Language: What separates us from the animals

by | May 10, 2016 | First Person

By Daniel Griffin:

You and I have the ability to use language without even thinking about it, literally. We can understand, speak, (and once we are taught) read and write. Animals, too, can communicate in some ways as well (anyone who has ever watched a nature documentary knows this), but nothing like we do.

In the 1960s, there was this linguist by the name of Charles Hockett, who sat down and tried to think about all the things that make human language human language. Taking from his list and others, here’s 5 things about human languages that will blow your mind and/or show you what makes human language different from animal language. I’m not going to use the technical terms, as that would be confusing, rather I’m gunna put things in my own words.

1. Words don’t sound like what they mean

Have you seen Carl Barron’s skit where he just says the word ‘one’ repeatedly until everyone cracks up laughing? The man is a genius because he recognises that the sound of the word ‘one’, really, has nothing to do with the meaning of “the number one”. Like, who sat down and thought, “y’know what ‘the number one’ should sound like? One.” ? Spoiler alert: Nobody. <sidenote> How human languages came into being in the first place is another story altogether. Let’s not go down that rabbit hole. Yet. </sidenote>

2. Talking about the future and stuff

You know what I’m going to do in the future? Probably travel overseas and learn Arabic. You know what I did last week? I watched Better Call Saul (Why was Harvey being so mean to Kim? Like what gives?) We can talk about stuff that is not in front of us. I just told you about my past and my plans for the future, both of which I can’t literally see, but I can remember and imagine them respectively. Animals can only ever talk about something in front of their eyes. They might have an imagination, who knows? But they never talk about stuff they don’t see.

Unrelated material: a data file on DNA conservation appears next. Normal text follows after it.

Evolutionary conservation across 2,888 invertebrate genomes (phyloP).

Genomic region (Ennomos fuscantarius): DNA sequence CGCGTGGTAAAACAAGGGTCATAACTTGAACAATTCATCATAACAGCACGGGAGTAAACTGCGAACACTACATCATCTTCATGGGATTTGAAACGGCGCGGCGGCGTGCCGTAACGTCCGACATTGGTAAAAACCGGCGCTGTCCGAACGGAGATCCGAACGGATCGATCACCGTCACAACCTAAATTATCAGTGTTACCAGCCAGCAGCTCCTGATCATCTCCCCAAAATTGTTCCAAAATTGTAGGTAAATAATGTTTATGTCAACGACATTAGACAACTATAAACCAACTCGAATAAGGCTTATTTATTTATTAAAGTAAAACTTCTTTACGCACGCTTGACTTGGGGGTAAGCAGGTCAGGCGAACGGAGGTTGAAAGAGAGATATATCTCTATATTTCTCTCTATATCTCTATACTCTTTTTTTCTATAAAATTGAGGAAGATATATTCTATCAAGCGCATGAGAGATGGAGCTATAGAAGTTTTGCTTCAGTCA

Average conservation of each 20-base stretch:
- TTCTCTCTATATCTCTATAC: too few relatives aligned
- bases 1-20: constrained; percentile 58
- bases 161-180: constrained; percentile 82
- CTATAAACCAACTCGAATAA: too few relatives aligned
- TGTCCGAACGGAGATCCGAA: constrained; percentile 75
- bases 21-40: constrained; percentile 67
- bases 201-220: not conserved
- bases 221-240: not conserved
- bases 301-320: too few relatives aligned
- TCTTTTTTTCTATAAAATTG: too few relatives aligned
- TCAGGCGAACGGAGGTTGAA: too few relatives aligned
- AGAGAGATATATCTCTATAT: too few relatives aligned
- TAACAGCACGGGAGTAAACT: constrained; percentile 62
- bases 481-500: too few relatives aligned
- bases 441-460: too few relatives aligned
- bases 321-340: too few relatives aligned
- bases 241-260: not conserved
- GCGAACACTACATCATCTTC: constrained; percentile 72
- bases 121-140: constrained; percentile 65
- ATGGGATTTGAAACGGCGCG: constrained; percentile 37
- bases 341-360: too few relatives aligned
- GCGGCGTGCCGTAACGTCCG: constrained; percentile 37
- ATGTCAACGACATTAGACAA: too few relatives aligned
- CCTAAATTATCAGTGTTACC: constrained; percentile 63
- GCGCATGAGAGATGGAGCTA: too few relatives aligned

3. Words about words, talk about talk

Doing English in high school, I don’t remember actually learning about English at all. I was never taught about grammar in any serious way, but I got through the HSC just fine. So what’s going on in these “English” lessons? Well, turned out it was about like talking about metaphors and analysing texts and that. Which is something language can do. Talk about itself. We can use words to describe words, use language to talk about language, but at the same time, we only ever come to know about language through language itself.

4. English language DNA: file not found

Not everyone speaks the same language. You can chuck a baby anywhere in the world and they will grow up to be a fluent speaker of whatever language they hear around them. That means there’s nothing in your DNA to say which language you will speak. It depends on your environment and the people around you. However, if you chuck a cat anywhere in the world, it’s going to meow the same whether it’s in Beijing or Bankstown, London or Lakemba, Sicily or Sydney. Disclaimer: I do not and have never endorsed, supported or encouraged the chucking of babies or cats.

5. Sentence level: infinity

Remember when ‘purple monkey dishwasher’ was first said? Yeah, that’s right, the Simpsons did it. But I could say, right now “people never eat pickled goat brains while reading about German blue-green cheese ball throwing competitions” and I can guarantee you, I am the first person in the history of the world to say that sentence. But, if you look at the words I used, most likely you’ve heard them all before, only never like that. All the words of any language are indeed limited. You could count them all, if you really wanted to. But you can produce an unlimited number of combinations of those words in ways that have never been done before and still make sense. Whereas animals have a limited number of meanings they could make. I mean, there’s only so many ways dogs can bark.

Daniel Griffin

Bankstown Student Campus Council (SCC)

Student Representative Council (SRC) member

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